But as a reader points out in the comments, it's not quite that simple. A valid tax lien is a credit event. Just as with a bill collection, it doesn't go away merely because you've paid it. The credit reporting agencies merely add the notation that it's been satisfied.
On the other hand, I can attest from personal experience that those smudges have staying power. Through a series of bizarre events including a misfiled state tax return, multi-state residence, and an apparently incorrect address, the state of New York slapped me with a tax lien a few years back. The State of New York has since admitted they were entirely in error, and indeed, that they owed me about $500 in refund.
(Not that they paid. Funnily enough, the statute of limitations for getting a refund from the state is much shorter than their statute of limitations for coming after arrears.)
The judgement has been vacated, the lien rescinded, yet it's still there on my credit report. But the fault, Horatio, lies not in our credit reporting bureaus, but in ourselves. Or rather, our governments.
The procedure for getting an error removed from your credit report is to send them a letter, and give them thirty days to investigate. You may be astonished to realize this, but there is a population of people in this country with very low morals, and no, I don't just mean Lehman bankers. Those scurrilous creatures will fake letters, even fake notarized letters, to gain personal advantage. That kind of person is somewhat overrepresented in the population of people who have bad credit. So the credit bureaus don't just accept a letter from the nice folks at the IRS. They call the IRS to check.
And apparently, in my case, when they check, the New York courts merrily inform them that I sure did have a tax lien against me, though it's been "cleared". Which sounds like "paid". And there it sits.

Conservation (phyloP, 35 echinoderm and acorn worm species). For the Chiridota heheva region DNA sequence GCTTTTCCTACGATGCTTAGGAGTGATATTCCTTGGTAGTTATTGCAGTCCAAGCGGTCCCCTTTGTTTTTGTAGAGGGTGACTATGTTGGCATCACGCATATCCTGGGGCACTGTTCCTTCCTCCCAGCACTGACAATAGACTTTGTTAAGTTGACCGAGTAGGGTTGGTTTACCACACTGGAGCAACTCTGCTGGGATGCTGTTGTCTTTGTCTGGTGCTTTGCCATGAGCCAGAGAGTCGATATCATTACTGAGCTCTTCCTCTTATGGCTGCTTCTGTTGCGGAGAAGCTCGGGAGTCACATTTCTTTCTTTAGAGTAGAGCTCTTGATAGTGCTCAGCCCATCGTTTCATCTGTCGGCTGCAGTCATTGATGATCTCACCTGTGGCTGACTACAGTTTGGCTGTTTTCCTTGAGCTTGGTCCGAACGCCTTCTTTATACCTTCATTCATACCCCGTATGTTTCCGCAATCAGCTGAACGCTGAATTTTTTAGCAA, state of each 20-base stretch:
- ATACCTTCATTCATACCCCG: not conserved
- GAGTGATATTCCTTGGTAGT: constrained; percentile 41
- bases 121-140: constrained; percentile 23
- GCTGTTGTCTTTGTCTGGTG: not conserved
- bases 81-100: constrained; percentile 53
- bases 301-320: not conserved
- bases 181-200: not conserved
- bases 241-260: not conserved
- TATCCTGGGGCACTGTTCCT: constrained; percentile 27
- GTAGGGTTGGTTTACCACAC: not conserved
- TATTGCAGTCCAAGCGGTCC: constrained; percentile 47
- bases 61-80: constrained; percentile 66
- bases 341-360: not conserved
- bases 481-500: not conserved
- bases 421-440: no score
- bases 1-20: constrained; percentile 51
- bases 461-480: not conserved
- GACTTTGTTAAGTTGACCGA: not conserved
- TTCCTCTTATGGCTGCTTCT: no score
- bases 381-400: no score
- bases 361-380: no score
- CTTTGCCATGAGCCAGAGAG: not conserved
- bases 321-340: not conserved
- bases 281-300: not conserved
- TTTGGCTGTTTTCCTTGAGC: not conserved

Eventually, I'll have to actually go to whatever absurd lengths are required to truly scrub the thing, but it hasn't been a huge priority--the hit to my FICO score will only really matter if and when I want a mortgage. And if I can't, I will be very mad.
It is terrifying the power that these bureaus have assumed over us--when my bank made an error on my car loan, my first worry wasn't that they'd upped my payment by $60, but that the subsequent late charge for an undersized loan payment might show up on my credit report. This was only slightly less panic-inducing than thinking that it might show up as a shadow on a chest x-ray. The bank fixed its error immediately and cheerfully. (And may I commend the Navy Federal Credit Union to all who are eligible for membership). I doubt Experian would have been so accomodating.
But maybe it's worth remembering that the tyranny that credit scores exercise over our imagination have everything to do with the fact that we've built a society so utterly dependent on credit. If you didn't need a credit card, an auto loan, and probably a mortgage to be considered middle class in this society, these opaque and unresponsive bureaus wouldn't be the most important source of information about us.
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